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Defining Your Own LImits

When people are children, they have an egocentric mindset. For the most part, they believe those around them are the cause of all their problems. As far as children are concerned, the limits that restrict them are beyond their control; nothing is their fault. Once upon a time, when I was very young, I believed that the bounds that held me back were created by a power beyond my control. In short, I played the blame game. I was perfect; nothing was my fault. Generally, I felt that I was incapable of flaws. Honestly, I held this belief up until several years ago. The parameters that kept me from achieving my goals were never my own creation. These mystical powers kept me from getting on the basketball team, restrained me from being awarded principal researcher, or simply kept me from receiving an A on my exams. None of this was ever my fault. I could never do anything to change my fate; it was out of my hands. I was incapable of achieving my dreams; I had no power against my boundaries.

During my childhood, I believed this idea to be true, but I’ve grown up a great deal since then. I’ve come to realize that my limits are all my own creation, at least to a certain extent. All the objectives that I told myself I couldn’t complete, all the accomplishments that I found myself incapable of achieving due to others’ wrongdoing, these limits were mostly all in my control. I have realized that I had the ability to change my fate. I used to believe that fate was out of my hands, but now I know that this is far from the truth. If I don’t like my life, I can change it. It’s all in my power; I just have to pony up and make a change. My life is in my hands; I have to take charge and deal with my own problems. It is no one else’s responsibility to take care of me and to clear an even path for me either. I don’t get to hire a personal assistant to dive into my struggles for me. Life isn’t as simple as that. Ultimately, life isn’t fair

How can you define limits? According to Merriam-Webster’s Dictionary, a limit is “something that bounds, restrains, or confines.” However, a limit is not something that traps. In no way are limits unsurpassable. A new study was published last year on stress in female adolescents. Researchers believe that “girls whose mothers were stressed during their daughters’ infancy grew up to experience more anxiety than others” (Hoffman). In my opinion, this is highly controversial. Is it really fair to say that stressed mothers lead to stressed children?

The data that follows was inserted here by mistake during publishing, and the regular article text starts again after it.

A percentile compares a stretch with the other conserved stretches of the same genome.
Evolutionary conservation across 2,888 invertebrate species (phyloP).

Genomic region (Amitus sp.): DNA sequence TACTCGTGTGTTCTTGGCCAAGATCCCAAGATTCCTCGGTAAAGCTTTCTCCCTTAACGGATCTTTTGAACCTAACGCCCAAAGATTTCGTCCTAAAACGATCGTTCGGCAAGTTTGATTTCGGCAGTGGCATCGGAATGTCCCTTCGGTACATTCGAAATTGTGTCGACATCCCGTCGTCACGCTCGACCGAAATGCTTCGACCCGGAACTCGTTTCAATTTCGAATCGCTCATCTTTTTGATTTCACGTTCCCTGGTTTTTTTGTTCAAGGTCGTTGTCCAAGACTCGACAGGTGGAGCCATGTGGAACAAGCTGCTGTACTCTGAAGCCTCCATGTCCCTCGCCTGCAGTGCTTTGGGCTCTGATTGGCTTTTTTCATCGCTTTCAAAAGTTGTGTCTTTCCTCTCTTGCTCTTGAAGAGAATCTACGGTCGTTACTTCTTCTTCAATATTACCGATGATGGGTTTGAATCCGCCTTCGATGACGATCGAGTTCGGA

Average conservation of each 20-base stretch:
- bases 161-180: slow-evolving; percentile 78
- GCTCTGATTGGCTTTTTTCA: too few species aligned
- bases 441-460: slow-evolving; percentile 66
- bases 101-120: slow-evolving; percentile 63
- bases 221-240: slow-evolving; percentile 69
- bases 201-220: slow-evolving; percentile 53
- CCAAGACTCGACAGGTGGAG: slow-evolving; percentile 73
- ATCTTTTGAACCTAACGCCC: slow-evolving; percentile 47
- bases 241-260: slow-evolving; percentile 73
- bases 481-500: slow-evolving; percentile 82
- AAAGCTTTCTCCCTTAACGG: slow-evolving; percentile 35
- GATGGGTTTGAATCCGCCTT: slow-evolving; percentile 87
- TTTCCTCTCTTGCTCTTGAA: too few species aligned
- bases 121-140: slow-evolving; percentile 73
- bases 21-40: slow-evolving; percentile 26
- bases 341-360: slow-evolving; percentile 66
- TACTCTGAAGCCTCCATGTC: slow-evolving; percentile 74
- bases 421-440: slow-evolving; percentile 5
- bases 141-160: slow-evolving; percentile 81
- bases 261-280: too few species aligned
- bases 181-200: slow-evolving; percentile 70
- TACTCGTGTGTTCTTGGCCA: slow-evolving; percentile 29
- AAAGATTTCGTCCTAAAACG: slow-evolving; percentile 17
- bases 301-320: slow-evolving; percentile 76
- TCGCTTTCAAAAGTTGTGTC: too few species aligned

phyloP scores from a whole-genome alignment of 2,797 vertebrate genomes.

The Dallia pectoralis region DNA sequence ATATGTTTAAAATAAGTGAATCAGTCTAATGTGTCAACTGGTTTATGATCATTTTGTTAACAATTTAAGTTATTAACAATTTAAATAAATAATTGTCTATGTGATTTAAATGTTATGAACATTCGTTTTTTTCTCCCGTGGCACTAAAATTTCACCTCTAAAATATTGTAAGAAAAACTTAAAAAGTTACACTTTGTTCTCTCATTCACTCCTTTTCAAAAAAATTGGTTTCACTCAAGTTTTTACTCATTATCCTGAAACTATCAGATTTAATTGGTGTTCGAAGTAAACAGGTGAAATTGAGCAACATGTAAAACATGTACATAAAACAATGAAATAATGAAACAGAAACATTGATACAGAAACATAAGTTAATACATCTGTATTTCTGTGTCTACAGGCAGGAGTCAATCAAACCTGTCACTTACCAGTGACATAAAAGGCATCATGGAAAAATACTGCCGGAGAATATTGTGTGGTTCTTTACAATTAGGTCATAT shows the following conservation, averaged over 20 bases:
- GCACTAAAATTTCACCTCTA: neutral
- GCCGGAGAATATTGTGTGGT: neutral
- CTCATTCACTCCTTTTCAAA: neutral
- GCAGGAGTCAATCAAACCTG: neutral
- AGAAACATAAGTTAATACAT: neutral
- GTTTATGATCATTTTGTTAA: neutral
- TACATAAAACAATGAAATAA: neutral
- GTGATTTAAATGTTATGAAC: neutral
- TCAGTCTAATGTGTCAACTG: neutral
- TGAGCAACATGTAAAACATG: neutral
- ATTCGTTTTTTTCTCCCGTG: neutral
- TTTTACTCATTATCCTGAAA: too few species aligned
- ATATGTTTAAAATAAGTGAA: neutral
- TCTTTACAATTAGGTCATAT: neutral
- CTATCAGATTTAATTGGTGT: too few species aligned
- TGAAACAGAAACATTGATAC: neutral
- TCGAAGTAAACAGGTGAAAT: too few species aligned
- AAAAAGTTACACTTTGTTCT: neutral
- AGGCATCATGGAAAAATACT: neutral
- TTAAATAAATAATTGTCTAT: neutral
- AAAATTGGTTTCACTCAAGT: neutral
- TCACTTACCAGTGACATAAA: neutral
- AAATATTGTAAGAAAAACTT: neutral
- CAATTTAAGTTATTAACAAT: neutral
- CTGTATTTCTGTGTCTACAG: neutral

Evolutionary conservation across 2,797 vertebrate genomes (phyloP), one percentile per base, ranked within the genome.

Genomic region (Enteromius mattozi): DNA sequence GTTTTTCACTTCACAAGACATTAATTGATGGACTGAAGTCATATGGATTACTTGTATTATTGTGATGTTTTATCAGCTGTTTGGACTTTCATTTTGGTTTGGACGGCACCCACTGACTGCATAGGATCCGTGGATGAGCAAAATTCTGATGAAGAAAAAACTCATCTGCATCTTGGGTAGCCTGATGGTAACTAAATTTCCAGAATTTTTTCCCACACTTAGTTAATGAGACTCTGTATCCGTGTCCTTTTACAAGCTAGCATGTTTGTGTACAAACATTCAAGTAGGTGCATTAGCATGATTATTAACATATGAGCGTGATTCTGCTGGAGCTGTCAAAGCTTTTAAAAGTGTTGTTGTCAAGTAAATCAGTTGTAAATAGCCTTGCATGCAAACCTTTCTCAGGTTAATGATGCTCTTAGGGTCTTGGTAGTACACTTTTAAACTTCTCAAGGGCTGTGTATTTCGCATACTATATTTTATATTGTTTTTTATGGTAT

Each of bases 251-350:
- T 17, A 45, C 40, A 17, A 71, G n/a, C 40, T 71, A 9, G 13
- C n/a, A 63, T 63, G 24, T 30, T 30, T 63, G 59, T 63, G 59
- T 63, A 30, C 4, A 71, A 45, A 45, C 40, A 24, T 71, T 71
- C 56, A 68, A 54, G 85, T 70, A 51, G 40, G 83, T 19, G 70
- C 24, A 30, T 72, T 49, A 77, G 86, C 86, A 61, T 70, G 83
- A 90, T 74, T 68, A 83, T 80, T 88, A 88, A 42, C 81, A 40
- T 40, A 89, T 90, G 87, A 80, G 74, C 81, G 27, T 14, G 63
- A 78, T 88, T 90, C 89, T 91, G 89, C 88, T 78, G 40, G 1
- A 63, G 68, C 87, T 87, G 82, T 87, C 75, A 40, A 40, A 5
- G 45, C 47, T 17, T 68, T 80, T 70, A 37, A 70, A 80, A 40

To be fair, aren’t all mothers stressed during their child’s infancy? Raising a toddler isn’t easy, and it’s ludicrous to believe that this anxiety has any correlation with the child’s happiness. The fact of the matter is that it is in no way the parent’s fault that the child is unhappy due to his or stressed out mother. While there may be contributing extraneous factors to the child’s self-destructive behavior, it is ultimately the teenager’s choice to get better. They have the power to change their life. They can choose to make an effort to be happier. Everyone has the chance to improve his or her life. In this case, they have no right to blame their misfortune on their parent. Their choices led them to where they are, and they have the opportunity to make new choices to lead them away from the mess they’ve gotten themselves into.

My limits are all my own creation. Remember when our elementary school teachers always banned the use of the word, “can’t?” It turns out that this is a surprisingly good rule. Anything I say that I can’t do, I really can. It’s all a matter of perception. If I believe that I can do it, I’m already halfway there. Once you believe that something is doable, the limits that you once imagined miraculously seem to dissipate. As silly as it may seem, I think about past experiences that I had as a child. I “couldn’t” tie my shoes; I “couldn’t” reach the top of the jungle gym. However, astonishingly I accomplished these feats. Astoundingly, all the restrictions that seemed so steadfast and unwavering magically evaporate once they’re deemed feasible.

Perspective is a remarkable thing. What seems impossible to one person might be a simple activity for another. How is it that people like Hoffman find it plausible that a teenager’s mood is directly affected by the mood that his or her mother was in when he was a toddler? These limits are so clearly defined at first glance, but later it becomes clear that the limits one defines are simply mental blocks created due to fear. People are afraid to make the effort to try out for the basketball team, they’re too afraid to apply for principal researcher and they’re too apprehensive to make the effort to study for their exam. Fear and brute laziness restrain people from pushing their limits and accomplishing something truly significant.

Every obstacle in my path is something I can overcome. It may take immeasurable time and effort, but in the end it is possible. It’s worth it. My limits are of my own creation. While it is true that I can’t stop the rain, I can learn to dance in it. That is, I can make the best of the situation and find ways around my limits. Sometimes I just have to wait for a brighter day before I face my newest challenge. The truth is there are limits to life, and many of them aren’t going to be surpassable. You may never grow wings to fly, or gills to breathe underwater, but one thing is inevitable. You will always find the tools to do the things you’ve dreamed of doing.



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